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    Representative examples (system output) of the 8 categories of CFHL measured by BMIS straight-line trotting evaluation. A—Pattern 1: forelimb lameness with ipsilateral hind limb impact and pushoff lameness. B—Pattern 2: forelimb lameness with ipsilateral hind limb pushoff lameness only. C—Pattern 3: forelimb lameness with ipsilateral hind limb impact lameness only. D—Pattern 4: forelimb lameness with ipsilateral hind limb pushoff and contralateral hind limb impact lameness. E—Pattern 5: forelimb lameness with contralateral hind limb impact and pushoff lameness. F—Pattern 6: forelimb lameness with contralateral hind limb pushoff lameness only. G—Pattern 7: forelimb lameness with contralateral hind limb impact lameness only. H—Pattern 8: forelimb lameness with contralateral hind limb pushoff and ipsilateral hind limb impact lameness. The left side of each panel indicates status of forelimb lameness, and the right side indicates status of hind limb lameness; left and right subpanels on the right side depict status of left and right hind limb lameness. Each example indicates a right forelimb lameness with blue lines (each indicating a stride) projecting upward. Length of blue lines depicts the vector sum of HDmax and HDmin. Vertical red lines projecting upward indicate hind limb pushoff lameness. Length of red lines depicts PDmax. Green lines projecting downward indicate hind limb impact lameness. Length of green lines depicts PDmin. Diff Max Head = HDmax. Diff Max Pelvis = PDmax. Diff Min Head = HDmin. Diff Min Pelvis = PDmin. The Q score for the forelimb represents the vector sum with a label of L (left) if HDmin is negative and R (right) if HDmin is positive. The Q scores for impact (Imp) and pushoff (Push) components of hind limb lameness represent the absolute values of PDmin and PDmax, respectively.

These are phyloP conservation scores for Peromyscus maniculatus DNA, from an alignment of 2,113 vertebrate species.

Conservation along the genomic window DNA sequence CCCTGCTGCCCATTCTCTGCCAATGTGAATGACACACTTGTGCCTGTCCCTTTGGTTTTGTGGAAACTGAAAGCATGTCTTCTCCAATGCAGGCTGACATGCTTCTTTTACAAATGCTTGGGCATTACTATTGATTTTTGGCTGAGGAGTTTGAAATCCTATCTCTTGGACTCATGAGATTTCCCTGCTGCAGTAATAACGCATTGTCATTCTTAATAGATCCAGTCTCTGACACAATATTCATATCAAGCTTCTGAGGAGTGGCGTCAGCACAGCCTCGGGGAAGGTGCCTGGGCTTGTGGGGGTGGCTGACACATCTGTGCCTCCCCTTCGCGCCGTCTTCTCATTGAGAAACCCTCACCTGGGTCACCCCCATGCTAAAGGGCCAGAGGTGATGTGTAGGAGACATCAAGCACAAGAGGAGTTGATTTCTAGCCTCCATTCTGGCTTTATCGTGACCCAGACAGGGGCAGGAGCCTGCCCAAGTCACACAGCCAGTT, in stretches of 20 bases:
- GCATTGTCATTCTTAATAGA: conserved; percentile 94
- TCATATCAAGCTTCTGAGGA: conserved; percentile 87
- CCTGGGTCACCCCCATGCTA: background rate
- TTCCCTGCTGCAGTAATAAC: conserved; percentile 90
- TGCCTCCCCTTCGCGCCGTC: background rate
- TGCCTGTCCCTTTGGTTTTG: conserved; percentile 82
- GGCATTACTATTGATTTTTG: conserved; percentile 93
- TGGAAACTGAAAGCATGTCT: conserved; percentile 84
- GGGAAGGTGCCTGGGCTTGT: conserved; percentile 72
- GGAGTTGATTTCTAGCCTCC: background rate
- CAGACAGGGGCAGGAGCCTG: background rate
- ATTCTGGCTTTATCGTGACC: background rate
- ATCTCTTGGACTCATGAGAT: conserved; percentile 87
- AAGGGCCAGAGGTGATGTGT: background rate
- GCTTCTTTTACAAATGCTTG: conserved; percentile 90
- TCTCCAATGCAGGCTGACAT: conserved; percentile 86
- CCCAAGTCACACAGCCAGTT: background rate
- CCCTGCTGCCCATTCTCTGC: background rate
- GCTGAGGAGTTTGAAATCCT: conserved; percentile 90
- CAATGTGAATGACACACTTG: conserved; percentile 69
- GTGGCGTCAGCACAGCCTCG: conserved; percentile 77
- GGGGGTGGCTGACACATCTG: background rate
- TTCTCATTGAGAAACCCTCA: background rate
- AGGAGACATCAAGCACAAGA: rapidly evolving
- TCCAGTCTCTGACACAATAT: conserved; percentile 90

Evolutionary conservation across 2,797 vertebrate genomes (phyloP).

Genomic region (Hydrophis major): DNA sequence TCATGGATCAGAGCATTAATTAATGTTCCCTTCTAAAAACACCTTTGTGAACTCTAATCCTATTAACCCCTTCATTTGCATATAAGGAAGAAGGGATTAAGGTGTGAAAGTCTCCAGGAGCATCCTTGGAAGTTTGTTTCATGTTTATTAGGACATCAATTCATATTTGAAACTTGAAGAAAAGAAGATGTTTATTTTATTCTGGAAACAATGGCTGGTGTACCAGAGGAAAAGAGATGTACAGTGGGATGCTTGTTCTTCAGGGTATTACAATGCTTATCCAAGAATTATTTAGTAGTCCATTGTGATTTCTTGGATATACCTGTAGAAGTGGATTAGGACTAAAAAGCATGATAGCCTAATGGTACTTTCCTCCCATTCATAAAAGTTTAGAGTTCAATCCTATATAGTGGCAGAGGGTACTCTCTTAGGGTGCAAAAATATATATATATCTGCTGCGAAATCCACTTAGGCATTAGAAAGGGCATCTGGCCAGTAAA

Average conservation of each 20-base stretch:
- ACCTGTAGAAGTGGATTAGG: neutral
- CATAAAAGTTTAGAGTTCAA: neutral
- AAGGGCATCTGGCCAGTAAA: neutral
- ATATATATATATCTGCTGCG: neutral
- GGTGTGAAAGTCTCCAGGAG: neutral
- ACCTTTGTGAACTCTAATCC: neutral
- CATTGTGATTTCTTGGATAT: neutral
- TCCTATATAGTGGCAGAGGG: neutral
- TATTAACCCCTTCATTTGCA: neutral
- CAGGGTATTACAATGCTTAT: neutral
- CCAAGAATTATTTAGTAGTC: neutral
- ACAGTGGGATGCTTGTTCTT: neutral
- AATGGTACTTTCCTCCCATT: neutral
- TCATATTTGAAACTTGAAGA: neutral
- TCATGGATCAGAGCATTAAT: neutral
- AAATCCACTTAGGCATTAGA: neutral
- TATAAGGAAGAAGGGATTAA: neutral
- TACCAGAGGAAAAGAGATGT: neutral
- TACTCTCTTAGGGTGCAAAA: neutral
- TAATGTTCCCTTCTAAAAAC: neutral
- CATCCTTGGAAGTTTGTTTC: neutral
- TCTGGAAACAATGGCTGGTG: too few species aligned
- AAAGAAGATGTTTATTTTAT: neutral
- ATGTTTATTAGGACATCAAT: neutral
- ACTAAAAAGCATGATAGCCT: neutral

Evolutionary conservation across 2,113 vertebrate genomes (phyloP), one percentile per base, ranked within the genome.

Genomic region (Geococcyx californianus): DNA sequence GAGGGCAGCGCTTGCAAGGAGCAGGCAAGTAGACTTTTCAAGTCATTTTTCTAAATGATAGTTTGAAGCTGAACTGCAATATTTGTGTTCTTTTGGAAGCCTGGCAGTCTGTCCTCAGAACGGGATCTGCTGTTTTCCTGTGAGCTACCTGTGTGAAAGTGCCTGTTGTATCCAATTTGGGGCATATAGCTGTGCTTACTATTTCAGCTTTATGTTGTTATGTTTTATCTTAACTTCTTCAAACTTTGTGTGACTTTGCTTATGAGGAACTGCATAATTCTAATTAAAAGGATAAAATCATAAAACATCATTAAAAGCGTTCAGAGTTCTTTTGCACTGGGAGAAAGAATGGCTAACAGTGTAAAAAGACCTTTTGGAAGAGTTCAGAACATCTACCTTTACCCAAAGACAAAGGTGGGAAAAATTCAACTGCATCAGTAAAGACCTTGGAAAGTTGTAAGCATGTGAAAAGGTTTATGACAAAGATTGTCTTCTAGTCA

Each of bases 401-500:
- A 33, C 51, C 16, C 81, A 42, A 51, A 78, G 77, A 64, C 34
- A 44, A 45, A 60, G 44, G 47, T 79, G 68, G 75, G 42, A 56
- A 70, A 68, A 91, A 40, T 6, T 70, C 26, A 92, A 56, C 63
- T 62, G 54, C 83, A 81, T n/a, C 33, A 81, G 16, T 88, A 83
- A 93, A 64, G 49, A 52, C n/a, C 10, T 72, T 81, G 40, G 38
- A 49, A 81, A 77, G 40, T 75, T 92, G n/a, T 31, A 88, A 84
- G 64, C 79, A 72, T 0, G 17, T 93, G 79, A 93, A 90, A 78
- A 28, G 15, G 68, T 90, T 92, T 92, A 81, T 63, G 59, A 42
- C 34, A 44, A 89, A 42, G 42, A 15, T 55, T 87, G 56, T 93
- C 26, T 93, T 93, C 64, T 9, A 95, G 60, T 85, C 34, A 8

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Comparison of results for body-mounted inertial sensor assessment with final lameness determination in 1,224 equids

Shannon K. Reed DVM, MS1, Joanne Kramer DVM, MS1, Lori Thombs PhD2, Jael B. Pitts DVM, MS1, David A. Wilson DVM, MS1, and Kevin G. Keegan DVM, MS1
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  • 1 1E. Paige Laurie Endowed Program in Equine Lameness, Veterinary Medical Health Center, College of Veterinary Medicine, University of Missouri, Columbia, MO 65211.
  • | 2 2Social Sciences Statistics Center, Department of Statistics, College of Arts and Sciences, University of Missouri, Columbia, MO 65211.

Abstract

OBJECTIVE

To compare results for initial body-mounted inertial sensor (BMIS) measurement of lameness in equids trotting in a straight line with definitive findings after full lameness evaluation.

ANIMALS

1,224 equids.

PROCEDURES

Lameness measured with BMIS equipment while trotting in a straight line was classified into categories of none, forelimb only, hind limb only, and 8 patterns of combined forelimb and hind limb lameness (CFHL). Definitive findings after full lameness evaluation were established in most horses and classified into types (no lameness, forelimb- or hind limb–only lameness, CFHL, or lameness not localized to the limbs). Observed proportions of lameness type in equids with definitive findings for each initial BMIS-assessed category were compared with hypothetical expected proportions through χ2 goodness-of-fit analysis.